A minor personal dispute turns into a legal and political cause célèbre in Ziad Doueiri’s “The Insult,” in the process reflecting the religious and ethnic fractures within present-day Lebanon. While the Oscar-nominated film is certainly wordy, sometimes makes its points too bluntly and softens toward the close, it proves a powerful intimate drama with broader overtones.

We are first introduced to Tony Hanna (Adel Karam), a garage mechanic, as he applauds an incendiary speech by a right-wing Christian politician. Tony is married to lovely Sherine (Rita Hayek), who is happily pregnant with his child but concerned with his angry attitude.

Tony has a small garden on his balcony, which he regularly waters. Unfortunately, the drainage pipe is defective, sending a stream into the street below. A work crew has been hired by the city to do repairs in the area, and its foreman Yasser Salameh (Kamel El Basha), a Palestinian refugee, notices the pipe and notes that he must repair it. Hannah responds with a stream of invective, and when Yasser does the repair anyway, Tony rips it down. Yasser responds with an insult.

Coming from a hated Muslim, this is something Hannah will not tolerate: he demands an apology, which the proud Salameh refuses because of his attitude. Though his boss (Talal Jurdi) tries to smooth things over, he cannot resolve the impasse. Tony responds with a lawsuit against him, in response to which Salameh meekly places himself on the court’s mercy. When the verdict doesn’t go his way, Hannah furiously accuses the judge of prejudice against Christians and is thrown out for his pains.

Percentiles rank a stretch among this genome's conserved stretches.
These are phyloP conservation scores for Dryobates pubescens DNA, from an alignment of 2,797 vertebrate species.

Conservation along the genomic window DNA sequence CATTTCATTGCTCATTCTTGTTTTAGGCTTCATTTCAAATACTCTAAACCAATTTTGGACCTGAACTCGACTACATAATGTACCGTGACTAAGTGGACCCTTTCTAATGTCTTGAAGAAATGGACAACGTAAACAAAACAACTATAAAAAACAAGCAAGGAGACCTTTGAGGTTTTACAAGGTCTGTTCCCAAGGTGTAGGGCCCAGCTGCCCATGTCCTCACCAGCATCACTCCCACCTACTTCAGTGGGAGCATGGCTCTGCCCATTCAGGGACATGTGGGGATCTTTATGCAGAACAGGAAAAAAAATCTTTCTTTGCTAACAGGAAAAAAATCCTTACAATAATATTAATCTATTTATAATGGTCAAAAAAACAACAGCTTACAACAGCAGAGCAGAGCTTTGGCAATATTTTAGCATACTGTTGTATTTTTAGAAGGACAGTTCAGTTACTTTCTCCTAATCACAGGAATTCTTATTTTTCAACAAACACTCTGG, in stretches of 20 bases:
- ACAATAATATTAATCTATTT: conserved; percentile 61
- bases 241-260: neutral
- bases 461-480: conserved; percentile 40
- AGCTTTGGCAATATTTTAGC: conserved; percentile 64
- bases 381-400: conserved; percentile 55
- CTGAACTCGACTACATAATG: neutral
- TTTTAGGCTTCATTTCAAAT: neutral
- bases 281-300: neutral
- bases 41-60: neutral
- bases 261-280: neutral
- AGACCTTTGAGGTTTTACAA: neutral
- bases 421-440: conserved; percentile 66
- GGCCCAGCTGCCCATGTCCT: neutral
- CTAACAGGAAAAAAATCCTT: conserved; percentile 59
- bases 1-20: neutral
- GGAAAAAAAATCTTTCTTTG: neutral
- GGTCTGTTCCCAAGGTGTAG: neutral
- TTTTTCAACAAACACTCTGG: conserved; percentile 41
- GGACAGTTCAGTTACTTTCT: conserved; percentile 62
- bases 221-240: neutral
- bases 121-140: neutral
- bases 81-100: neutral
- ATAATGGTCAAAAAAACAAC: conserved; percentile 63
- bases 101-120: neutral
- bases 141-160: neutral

Things now get worse. Another attempt at reconciliation ends when Tony so insults Yassser that the latter punches him, breaking a couple of ribs. When Sherine nearly loses their child, it only further enflames his rage. By now Tony has decided to go for broke, appealing the case to a higher court and hiring a prominent Christian lawyer, Wajdi Wehbe (Camille Salameh), who sees the political hay that can be made, to present his case before a panel headed by a female judge (Julia Kassar).

But Yassser is not without resources: a young, inexperienced lawyer named Nadine (Diamand Bou Abboud)—who will eventually be revealed to have a strong family tie to Wajdi—offers her services to him. The courtroom confrontation that results is reflected in increasing street violence between the opposing forces in the country, and even the intervention of the president cannot bring a solution.

The denouement comes when Wajdi presents evidence that explains, to some degree at least, the source of his client’s implacable hatred of Muslims. By this time both men have come to realize the damage their dispute has brought to their families and the nation, and reached a kind of private reconciliation. But their recognition of the pain that the other has suffered cannot paper over the divisions that still roil the general populace.

“The Insult,” in must be admitted, is not a subtle film: it is definitely schematic, and makes it points passionately and directly. That’s reflected in the performances, which can be accused in some cases (Karam in particular) of being over-the-top, especially in contrast to the quiet desperation El Basha so beautifully conveys. But it is undeniably effective in disclosing the seeds of the internecine conflict in Lebanon, and Doueiri skillfully weaves together the personal and political elements in the script he has fashioned with Joëlle Touma. Working with cinematographer Tommaso Fiorillli, he also juggles the different visual styles of the courtroom sequences and the grittier domestic ones.

“The Insult” may remind you of some of the films that have come out of Iran in recent years. That is high praise.